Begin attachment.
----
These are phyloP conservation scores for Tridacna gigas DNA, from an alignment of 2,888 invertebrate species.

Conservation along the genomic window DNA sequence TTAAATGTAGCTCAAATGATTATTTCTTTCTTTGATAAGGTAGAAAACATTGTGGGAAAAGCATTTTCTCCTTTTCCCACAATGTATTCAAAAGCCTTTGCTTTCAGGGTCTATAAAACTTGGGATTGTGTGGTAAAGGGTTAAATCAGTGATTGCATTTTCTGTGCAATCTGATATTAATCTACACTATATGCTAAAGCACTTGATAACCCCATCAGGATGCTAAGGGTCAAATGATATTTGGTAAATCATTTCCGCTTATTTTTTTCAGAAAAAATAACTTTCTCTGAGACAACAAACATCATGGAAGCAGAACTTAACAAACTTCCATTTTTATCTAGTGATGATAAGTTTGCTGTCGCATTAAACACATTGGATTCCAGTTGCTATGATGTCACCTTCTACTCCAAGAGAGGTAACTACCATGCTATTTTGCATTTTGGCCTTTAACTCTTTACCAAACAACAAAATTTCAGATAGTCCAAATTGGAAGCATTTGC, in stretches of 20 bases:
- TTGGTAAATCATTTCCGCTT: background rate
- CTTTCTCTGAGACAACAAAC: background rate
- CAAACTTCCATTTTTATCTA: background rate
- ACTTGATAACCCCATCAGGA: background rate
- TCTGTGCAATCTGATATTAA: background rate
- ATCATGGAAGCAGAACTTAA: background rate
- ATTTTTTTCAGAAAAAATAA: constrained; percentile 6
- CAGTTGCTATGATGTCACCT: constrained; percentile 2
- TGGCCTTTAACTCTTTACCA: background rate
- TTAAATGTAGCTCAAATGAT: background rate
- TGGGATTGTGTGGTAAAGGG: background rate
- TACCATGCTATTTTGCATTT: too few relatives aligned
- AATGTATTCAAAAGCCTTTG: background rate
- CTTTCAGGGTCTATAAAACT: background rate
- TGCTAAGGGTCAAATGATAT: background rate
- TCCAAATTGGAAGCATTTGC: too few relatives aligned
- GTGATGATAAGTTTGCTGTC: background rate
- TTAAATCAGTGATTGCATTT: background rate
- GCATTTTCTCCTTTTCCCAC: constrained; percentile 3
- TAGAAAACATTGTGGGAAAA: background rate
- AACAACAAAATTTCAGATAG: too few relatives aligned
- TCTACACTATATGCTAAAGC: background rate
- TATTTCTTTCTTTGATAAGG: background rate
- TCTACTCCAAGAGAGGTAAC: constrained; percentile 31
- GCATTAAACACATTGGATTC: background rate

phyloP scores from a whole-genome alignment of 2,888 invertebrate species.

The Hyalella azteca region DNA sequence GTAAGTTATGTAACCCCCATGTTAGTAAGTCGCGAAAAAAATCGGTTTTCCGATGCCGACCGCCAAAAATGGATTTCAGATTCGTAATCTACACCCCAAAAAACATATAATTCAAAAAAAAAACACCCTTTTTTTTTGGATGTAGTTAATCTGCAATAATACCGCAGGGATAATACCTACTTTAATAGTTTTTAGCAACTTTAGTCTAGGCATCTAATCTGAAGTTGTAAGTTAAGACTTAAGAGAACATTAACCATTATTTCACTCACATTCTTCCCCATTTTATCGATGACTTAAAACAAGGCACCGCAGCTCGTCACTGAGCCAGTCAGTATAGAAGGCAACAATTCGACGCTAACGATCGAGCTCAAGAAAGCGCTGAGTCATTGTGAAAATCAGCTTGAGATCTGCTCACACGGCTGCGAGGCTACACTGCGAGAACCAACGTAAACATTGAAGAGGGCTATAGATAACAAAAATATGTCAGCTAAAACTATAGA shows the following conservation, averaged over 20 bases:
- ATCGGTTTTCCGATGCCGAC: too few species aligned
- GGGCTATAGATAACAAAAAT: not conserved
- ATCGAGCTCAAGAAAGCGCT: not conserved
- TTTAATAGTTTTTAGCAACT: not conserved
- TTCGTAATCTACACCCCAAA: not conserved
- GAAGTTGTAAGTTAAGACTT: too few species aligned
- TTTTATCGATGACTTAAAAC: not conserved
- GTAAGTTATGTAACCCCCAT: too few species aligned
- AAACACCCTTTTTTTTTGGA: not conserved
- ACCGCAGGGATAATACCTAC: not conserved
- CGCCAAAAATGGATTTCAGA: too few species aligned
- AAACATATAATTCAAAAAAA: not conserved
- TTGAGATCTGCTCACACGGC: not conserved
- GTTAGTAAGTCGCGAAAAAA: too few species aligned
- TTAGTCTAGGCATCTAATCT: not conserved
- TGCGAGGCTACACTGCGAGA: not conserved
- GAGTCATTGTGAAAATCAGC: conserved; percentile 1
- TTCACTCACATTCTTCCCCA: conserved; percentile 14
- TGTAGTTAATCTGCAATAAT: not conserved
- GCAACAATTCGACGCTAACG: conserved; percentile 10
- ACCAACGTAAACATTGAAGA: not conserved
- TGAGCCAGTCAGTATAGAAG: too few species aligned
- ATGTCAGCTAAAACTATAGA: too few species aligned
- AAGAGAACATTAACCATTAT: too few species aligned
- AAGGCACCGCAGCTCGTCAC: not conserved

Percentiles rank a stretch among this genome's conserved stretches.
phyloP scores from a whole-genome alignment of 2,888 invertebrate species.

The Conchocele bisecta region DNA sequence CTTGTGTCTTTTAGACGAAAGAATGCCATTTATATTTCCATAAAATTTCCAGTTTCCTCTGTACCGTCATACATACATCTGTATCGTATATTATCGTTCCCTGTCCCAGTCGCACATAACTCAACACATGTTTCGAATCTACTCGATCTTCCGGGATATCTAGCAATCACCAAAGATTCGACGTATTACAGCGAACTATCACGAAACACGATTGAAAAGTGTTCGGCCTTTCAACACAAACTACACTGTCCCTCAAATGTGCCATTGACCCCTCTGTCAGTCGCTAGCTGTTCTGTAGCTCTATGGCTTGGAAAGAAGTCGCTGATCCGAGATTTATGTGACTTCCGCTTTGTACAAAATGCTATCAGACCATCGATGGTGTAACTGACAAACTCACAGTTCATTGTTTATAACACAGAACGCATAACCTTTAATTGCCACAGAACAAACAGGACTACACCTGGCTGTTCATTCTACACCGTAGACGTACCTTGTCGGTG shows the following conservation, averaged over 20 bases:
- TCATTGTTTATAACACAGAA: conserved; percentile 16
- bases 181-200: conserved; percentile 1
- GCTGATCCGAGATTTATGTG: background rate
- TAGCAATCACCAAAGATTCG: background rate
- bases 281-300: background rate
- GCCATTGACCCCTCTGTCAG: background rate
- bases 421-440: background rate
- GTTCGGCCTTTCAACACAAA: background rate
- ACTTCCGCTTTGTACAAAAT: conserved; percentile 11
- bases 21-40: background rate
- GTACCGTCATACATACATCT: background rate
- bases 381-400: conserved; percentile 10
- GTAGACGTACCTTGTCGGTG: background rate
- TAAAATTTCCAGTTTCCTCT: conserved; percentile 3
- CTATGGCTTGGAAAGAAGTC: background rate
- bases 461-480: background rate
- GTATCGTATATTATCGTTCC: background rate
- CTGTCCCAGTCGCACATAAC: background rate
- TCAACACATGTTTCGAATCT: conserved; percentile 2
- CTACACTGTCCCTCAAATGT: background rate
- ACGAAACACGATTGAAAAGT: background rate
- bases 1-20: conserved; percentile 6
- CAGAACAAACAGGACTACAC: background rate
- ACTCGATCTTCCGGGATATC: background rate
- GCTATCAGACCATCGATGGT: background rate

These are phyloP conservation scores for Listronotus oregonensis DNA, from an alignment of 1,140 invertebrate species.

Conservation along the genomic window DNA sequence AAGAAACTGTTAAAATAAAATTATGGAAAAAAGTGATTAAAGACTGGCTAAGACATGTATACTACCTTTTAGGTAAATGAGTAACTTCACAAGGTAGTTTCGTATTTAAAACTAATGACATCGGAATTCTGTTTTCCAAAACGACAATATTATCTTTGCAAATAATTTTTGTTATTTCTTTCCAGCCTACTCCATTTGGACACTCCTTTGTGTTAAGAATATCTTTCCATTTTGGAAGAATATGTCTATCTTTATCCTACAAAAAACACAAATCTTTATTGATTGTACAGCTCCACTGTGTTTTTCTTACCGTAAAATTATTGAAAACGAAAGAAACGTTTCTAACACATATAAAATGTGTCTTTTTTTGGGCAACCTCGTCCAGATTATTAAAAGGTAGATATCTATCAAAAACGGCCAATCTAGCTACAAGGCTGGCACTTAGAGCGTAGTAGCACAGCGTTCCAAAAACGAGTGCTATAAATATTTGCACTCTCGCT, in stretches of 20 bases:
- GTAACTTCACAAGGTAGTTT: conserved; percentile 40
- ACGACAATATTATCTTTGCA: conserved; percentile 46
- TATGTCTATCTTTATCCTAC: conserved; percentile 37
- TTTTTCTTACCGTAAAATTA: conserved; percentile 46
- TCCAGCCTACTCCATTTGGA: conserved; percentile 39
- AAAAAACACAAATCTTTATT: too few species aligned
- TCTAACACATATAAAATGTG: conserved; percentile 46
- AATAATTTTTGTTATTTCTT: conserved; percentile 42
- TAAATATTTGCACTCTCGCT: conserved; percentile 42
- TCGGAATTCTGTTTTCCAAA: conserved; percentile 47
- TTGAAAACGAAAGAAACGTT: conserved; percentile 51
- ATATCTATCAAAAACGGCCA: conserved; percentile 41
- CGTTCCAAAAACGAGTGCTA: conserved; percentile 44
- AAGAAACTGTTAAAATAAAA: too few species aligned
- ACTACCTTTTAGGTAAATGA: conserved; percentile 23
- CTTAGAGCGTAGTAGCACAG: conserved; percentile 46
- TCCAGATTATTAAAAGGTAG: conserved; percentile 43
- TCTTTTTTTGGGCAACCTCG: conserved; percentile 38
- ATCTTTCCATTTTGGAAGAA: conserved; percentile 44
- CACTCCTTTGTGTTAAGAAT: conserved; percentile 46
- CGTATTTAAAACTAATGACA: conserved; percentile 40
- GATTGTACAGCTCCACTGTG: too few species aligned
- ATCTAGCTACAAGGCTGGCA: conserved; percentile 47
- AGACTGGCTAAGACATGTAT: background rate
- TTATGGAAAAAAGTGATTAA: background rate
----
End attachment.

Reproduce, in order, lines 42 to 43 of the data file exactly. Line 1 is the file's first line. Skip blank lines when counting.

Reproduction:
- TTGAGATCTGCTCACACGGC: not conserved
- GTTAGTAAGTCGCGAAAAAA: too few species aligned